Older people and those with chronic conditions remain at heightened risk from COVID-19, as well as from the resurgent flu and respiratory syncytial virus, or RSV. The COVID-19 hospitalization rate for people over 75 has risen about 49% since mid-November, while younger groups saw much smaller increases, according to data from the Centers for Disease Control and Prevention.

People over 65 are more likely to be up-to-date on their vaccines than younger people, but the majority still could be vulnerable. Only about 35% of that age group has gotten an updated booster nationwide, and about 49% has in Colorado.

Jayla Sanchez-Warren, director of the area agency on aging under the Denver Regional Council of Governments, said it remains a challenge getting all older people vaccinated, whether they live in facilities or in the community. Some people, particularly marginalized groups like older refugees, hesitated at first, while others are wondering why they need repeated doses, she said.

While uptake of the updated booster has been sluggish, early data suggests it does have a benefit in reducing severe disease, especially among older people.

A study including about 800 people over 65 found those who got an updated booster were about 73% less likely to be hospitalized than those who only had the original shots, and 84% less likely than those who were unvaccinated. It’s not clear how much of the advantage is due to the changed composition of the shots, and how much reflected that most older people had their original shots and boosters many months ago.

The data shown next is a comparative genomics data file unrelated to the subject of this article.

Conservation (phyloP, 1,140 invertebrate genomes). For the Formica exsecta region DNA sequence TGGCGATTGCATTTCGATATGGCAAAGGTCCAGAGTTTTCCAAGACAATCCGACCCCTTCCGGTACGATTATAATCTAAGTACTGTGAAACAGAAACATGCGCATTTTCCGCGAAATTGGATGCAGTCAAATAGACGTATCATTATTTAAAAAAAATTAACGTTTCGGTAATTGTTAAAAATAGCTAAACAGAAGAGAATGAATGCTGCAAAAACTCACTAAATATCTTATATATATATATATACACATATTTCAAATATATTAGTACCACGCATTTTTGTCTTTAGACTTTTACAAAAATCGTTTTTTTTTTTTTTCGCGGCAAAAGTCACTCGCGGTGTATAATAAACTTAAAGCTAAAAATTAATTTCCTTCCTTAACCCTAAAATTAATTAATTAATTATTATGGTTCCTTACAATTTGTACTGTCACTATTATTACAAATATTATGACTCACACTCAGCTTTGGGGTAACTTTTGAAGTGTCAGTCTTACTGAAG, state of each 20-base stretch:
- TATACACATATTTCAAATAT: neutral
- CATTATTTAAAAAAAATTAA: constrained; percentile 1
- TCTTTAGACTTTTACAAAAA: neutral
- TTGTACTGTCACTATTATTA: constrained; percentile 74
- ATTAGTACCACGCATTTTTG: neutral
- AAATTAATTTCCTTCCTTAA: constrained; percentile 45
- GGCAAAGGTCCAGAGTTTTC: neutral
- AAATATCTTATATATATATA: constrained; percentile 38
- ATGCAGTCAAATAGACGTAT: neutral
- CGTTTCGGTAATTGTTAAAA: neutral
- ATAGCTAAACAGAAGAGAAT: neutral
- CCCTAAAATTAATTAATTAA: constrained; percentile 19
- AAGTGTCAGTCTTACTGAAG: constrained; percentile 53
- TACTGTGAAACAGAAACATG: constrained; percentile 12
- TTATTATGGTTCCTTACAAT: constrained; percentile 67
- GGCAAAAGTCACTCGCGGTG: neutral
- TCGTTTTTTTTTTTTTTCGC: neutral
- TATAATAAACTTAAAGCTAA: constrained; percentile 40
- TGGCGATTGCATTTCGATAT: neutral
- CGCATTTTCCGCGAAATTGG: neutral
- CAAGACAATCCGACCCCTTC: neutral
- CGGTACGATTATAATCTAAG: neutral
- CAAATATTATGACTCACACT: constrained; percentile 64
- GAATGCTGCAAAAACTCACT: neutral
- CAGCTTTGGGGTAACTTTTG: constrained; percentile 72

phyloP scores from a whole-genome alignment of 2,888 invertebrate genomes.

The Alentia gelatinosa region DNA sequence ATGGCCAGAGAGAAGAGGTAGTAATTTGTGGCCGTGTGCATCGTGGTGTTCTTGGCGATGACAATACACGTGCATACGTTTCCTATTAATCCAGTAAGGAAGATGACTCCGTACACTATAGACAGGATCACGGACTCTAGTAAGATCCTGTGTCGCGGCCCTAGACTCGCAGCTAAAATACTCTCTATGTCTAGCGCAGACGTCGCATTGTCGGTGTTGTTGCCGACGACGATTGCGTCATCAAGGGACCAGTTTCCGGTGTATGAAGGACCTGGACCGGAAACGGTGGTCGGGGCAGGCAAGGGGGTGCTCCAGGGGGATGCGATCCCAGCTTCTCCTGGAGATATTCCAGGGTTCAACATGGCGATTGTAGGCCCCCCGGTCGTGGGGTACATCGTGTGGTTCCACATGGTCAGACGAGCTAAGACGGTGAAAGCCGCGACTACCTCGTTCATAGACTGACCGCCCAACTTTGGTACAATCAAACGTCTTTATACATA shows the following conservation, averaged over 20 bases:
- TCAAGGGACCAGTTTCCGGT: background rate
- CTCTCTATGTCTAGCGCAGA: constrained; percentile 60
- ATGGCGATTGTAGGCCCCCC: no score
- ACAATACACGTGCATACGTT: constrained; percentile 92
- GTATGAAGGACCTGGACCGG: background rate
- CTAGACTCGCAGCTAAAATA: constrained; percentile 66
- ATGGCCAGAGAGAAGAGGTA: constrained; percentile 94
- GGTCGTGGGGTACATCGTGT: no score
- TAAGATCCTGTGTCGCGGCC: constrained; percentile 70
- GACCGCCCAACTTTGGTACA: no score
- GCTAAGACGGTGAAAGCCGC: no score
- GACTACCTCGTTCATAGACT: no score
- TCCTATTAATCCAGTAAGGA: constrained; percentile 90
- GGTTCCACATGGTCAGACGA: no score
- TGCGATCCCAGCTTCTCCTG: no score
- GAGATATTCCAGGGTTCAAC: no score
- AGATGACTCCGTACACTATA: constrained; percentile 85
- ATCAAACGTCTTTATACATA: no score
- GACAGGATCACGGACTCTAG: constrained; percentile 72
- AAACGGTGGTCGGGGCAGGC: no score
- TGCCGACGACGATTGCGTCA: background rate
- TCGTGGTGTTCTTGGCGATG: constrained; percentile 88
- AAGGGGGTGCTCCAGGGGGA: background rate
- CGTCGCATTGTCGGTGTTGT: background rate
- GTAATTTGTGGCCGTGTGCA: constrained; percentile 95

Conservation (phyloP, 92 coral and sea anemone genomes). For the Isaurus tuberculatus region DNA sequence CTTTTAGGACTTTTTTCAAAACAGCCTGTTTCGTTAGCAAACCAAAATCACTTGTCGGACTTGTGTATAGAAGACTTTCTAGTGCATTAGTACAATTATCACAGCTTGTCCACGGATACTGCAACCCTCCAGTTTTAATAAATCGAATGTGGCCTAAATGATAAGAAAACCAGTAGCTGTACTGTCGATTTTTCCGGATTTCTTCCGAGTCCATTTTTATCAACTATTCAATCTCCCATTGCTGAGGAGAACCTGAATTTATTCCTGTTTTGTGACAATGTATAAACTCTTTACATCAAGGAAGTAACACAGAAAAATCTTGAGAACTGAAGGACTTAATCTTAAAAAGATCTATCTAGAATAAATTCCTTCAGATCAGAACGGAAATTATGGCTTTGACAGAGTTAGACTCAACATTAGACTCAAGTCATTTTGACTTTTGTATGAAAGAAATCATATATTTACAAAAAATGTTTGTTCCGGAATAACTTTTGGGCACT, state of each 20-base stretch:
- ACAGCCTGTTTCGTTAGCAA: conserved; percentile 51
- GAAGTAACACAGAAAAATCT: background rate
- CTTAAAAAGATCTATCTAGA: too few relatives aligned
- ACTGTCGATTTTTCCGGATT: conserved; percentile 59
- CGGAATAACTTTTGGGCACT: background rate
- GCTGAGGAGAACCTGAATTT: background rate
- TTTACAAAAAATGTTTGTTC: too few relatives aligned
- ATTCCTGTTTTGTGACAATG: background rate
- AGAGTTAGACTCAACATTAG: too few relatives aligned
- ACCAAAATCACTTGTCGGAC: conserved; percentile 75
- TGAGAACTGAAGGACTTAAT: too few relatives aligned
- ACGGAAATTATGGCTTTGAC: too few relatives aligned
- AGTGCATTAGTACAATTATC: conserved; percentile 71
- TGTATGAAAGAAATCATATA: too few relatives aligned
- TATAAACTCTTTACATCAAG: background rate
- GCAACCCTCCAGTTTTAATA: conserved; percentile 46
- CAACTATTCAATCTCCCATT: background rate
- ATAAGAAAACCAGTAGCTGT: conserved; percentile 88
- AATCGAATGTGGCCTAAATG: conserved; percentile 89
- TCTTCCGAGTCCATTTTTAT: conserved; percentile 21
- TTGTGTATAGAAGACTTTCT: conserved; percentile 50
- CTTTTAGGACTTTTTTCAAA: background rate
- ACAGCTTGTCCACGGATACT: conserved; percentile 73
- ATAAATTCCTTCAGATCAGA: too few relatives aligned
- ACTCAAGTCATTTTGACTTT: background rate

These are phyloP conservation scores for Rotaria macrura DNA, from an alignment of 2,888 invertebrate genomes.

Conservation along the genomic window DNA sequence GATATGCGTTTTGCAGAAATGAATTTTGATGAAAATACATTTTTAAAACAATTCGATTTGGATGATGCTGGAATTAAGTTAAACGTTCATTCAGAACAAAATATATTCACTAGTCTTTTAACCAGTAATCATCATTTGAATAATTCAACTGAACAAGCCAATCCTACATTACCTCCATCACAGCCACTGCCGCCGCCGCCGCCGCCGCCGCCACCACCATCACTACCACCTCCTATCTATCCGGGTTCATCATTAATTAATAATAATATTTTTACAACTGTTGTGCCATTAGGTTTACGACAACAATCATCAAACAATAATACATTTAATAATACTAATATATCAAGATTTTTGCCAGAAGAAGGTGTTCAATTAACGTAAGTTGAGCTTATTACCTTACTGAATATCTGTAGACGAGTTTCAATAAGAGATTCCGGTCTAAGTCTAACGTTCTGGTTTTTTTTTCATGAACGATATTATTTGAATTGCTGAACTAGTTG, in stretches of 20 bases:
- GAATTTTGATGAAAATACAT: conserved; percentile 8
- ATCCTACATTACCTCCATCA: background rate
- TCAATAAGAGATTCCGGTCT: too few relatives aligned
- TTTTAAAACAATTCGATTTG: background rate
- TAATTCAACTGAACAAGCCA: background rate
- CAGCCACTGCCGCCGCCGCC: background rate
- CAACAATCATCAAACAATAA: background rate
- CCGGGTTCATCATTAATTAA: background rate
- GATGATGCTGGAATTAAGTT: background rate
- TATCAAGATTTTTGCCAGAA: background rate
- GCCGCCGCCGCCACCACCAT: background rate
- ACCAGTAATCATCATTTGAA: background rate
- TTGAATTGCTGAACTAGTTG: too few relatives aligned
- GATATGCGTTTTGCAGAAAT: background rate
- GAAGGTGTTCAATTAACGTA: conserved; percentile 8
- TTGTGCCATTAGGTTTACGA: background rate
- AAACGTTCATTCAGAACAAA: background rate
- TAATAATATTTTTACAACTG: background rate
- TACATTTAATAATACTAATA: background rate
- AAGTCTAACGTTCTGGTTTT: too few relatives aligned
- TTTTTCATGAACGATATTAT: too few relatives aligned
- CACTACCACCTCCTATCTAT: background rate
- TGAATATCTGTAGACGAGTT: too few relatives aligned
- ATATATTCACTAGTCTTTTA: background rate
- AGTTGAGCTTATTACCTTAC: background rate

Nationwide, about 86% of nursing home workers had received their first two shots, and 22% were up-to-date. In Colorado, the averages were somewhat higher, with 91% receiving two doses and 38% up-to-date.

At Parkview, 99% of staff have gotten the first two shots, though only about 49% have had the latest booster. Becerra said part of his trip to Colorado was to get ideas for how to increase vaccination in other nursing homes. Incentives only go so far, so penalties may be necessary at some point, he said, without elaborating on what those might be.

“You don’t get to nearly 100% vaccination among your staff .. unless your team is committed to get it done,” Becerra said. “You can’t buy that.”

Community spread

The U.S. Department of Health and Human Services has asked nursing homes to offer booster shots to all residents, and allowed more workers in those facilities to give vaccines. It also requested that facilities connect residents to antiviral treatment if they test positive and try to improve their indoor air quality.

The department also sent a letter to governors last week, asking them to set up additional testing and vaccine sites. Federal funding is running out, though, so it would be largely up to states to come up with a way to pay for those services. Colorado is closing most of its publicly run testing and vaccine sites in December and January, citing low demand.

Even with a high vaccination rate, nothing keeps COVID-19 out of nursing homes if it’s widespread in the community, so the general public can help by wearing masks and taking other measures to reduce transmission, Moskowitz said.

The Government Accountability Office found that the amount of COVID-19 spreading in the community was the most important factor in how long outbreaks went on, and that most nursing home outbreaks started with a staff member getting infected outside of work.

“What happens in our communities happens in our long-term care facilities,” he said.

Subscribe to bi-weekly newsletter to get health news sent straight to your inbox.

Source: Read Full Article